A dream to lay claim to the love of his fans, one last time. To perhaps believe he was loved and not given up on by everyone he ever trusted. And the fans did come back… on his death. Rajesh Khanna had always believed that death scenes gave him his biggest hit films.

This proved to be true even in his real-life death, with a frenzy of fans descending upon Mumbai roads to accompany his funeral procession. A quirk of destiny! That was how his life was always, reel to real, real to reel.

‘Babu Moshaye zindagi lambi nahi, badi honi chahiye’ said Rajesh Khanna in one of his most memorable roles. After writing the book, I believe in these words even more.

RIP Rajesh Khanna saab.

Yasser Usman is a TV journalist and the author of the recently published

Rajesh Khanna – The Untold Story of India’s First Superstar

(Penguin, 2014).
Tweet to him @yasser_aks

The real man behind the phenomenon

Gautam Chintamani

Someone once said that writers incorrectly believe that it’s they who choose what books to write and it couldn’t be truer in my case. Although I had always fancied writing books on cinema and personalities that made millions dream the same dream, a book on Rajesh Khanna was never on the proverbial to-do list.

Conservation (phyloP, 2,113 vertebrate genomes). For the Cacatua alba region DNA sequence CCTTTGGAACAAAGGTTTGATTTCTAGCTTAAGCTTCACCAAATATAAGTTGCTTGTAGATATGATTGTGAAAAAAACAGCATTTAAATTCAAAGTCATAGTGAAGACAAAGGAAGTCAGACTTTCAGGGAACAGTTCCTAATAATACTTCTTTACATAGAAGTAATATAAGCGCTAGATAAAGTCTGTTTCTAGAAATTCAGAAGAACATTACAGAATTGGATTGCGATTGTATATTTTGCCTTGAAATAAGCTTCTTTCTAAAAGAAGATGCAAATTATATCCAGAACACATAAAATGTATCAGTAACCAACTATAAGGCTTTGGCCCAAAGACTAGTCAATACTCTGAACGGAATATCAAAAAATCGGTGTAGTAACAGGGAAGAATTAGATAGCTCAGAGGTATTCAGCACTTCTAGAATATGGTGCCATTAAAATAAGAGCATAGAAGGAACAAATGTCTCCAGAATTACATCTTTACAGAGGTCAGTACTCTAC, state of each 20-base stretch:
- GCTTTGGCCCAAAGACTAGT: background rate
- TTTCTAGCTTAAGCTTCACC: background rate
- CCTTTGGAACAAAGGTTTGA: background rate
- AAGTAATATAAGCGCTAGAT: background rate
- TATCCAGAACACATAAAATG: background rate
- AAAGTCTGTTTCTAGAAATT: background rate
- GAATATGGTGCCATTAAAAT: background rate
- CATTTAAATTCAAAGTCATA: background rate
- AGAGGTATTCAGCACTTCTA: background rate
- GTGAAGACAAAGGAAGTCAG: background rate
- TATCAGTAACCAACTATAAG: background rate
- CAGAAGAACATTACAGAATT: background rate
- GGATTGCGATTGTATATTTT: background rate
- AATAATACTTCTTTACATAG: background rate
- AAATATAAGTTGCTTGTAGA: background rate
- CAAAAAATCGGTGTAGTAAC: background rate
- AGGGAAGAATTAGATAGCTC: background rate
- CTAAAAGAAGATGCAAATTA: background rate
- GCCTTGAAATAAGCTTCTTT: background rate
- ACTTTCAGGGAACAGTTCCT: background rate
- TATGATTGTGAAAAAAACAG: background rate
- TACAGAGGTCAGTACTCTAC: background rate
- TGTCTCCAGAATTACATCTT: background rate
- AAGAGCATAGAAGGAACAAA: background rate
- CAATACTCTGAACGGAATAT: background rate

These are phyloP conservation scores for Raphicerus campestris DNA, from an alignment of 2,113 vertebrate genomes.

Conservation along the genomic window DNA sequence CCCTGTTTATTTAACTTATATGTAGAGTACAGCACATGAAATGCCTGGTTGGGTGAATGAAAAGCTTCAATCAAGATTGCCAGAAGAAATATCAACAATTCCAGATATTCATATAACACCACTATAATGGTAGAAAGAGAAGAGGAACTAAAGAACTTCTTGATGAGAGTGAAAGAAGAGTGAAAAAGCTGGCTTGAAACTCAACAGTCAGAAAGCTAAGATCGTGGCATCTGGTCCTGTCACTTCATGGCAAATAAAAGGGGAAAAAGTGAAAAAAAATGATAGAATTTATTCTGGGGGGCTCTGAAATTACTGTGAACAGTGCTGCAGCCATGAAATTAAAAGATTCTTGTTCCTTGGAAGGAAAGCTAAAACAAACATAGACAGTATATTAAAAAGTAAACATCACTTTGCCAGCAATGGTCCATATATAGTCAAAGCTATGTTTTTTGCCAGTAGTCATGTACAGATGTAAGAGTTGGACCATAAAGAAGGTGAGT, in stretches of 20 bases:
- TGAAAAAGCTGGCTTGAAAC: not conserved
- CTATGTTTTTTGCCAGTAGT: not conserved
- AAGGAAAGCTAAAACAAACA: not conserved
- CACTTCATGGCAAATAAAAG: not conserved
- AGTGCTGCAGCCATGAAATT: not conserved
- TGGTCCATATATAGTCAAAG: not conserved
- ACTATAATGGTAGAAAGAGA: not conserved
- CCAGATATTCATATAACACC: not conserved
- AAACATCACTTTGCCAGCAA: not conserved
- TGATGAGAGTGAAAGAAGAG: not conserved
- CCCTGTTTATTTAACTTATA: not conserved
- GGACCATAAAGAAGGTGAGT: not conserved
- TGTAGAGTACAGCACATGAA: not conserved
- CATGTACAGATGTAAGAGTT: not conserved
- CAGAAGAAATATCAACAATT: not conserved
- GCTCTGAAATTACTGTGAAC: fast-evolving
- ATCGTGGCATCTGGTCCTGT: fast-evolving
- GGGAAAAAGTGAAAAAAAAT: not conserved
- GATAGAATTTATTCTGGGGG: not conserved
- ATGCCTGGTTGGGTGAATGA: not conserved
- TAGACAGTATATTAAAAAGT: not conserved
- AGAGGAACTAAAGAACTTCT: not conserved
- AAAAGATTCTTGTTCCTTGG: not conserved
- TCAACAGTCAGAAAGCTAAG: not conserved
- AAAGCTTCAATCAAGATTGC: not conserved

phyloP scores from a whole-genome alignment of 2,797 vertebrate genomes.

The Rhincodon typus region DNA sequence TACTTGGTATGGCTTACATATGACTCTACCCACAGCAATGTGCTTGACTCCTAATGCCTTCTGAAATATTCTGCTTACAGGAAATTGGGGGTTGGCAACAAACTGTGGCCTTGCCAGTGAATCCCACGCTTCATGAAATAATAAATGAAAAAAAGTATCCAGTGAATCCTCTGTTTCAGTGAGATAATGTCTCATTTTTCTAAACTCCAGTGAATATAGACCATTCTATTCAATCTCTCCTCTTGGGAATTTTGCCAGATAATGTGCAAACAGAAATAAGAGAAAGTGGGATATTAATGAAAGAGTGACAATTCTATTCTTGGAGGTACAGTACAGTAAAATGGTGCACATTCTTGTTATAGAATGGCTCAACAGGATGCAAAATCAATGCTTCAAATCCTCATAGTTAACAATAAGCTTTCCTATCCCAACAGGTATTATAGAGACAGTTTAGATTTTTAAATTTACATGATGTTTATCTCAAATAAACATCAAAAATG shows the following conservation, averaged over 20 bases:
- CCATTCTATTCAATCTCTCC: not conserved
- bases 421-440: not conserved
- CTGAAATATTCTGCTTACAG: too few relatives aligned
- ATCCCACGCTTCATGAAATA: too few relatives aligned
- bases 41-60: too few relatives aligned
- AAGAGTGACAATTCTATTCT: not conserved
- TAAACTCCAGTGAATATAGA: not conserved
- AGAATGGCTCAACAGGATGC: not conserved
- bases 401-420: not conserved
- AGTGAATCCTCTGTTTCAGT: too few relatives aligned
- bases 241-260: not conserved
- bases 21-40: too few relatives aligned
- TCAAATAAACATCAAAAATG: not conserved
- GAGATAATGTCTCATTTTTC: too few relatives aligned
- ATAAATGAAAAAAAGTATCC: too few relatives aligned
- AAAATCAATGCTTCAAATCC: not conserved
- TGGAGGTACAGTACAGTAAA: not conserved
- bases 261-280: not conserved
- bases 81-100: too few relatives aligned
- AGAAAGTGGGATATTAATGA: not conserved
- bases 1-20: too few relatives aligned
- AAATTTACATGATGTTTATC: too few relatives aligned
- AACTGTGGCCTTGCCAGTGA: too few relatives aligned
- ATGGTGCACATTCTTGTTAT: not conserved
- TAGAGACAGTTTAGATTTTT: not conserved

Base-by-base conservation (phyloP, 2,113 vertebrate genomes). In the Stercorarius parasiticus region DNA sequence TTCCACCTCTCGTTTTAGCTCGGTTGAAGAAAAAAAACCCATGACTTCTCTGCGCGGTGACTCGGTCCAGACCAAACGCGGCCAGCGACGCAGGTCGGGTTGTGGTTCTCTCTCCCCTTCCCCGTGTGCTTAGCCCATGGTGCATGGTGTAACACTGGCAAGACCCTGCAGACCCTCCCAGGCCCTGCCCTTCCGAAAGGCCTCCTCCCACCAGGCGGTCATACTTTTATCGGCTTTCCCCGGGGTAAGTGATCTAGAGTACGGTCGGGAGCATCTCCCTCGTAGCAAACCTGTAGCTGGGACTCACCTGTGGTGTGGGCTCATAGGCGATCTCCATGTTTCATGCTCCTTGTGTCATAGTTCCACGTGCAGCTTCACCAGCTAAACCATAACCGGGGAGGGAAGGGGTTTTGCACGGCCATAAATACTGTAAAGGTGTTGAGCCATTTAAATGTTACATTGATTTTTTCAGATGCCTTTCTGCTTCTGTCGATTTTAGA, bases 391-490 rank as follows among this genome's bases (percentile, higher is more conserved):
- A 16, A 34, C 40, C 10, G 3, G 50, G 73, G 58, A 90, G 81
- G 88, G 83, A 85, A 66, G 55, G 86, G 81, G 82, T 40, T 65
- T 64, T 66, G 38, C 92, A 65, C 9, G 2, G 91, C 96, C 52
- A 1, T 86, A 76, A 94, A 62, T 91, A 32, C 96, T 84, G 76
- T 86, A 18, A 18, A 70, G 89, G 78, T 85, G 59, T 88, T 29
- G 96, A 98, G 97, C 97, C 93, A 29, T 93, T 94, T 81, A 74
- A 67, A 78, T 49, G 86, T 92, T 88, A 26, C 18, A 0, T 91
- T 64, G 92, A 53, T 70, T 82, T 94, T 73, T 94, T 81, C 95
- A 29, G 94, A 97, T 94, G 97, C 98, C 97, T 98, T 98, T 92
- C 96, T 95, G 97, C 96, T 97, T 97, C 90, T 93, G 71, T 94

I was working on a book that explored the cultural impact

Qayamat Se Qayamat Tak

(1988), one of my favourite films, had on popular Hindi cinema when my editor at HarperCollins suggested a book on Rajesh Khanna.

Even though I had written a series of articles following the superstar’s death for my weekly columns across print and electronic media, a book on Rajesh Khanna wasn’t something that came naturally.

But seeing the sea of humanity that participated in the departed superstar’s final journey made me think about exploring the life and times of an actor who best represented the irony that popular Hindi cinema is. Here was a star who shined so bright that he blinded everything else and yet was soon lost in darkness and even forgotten at times.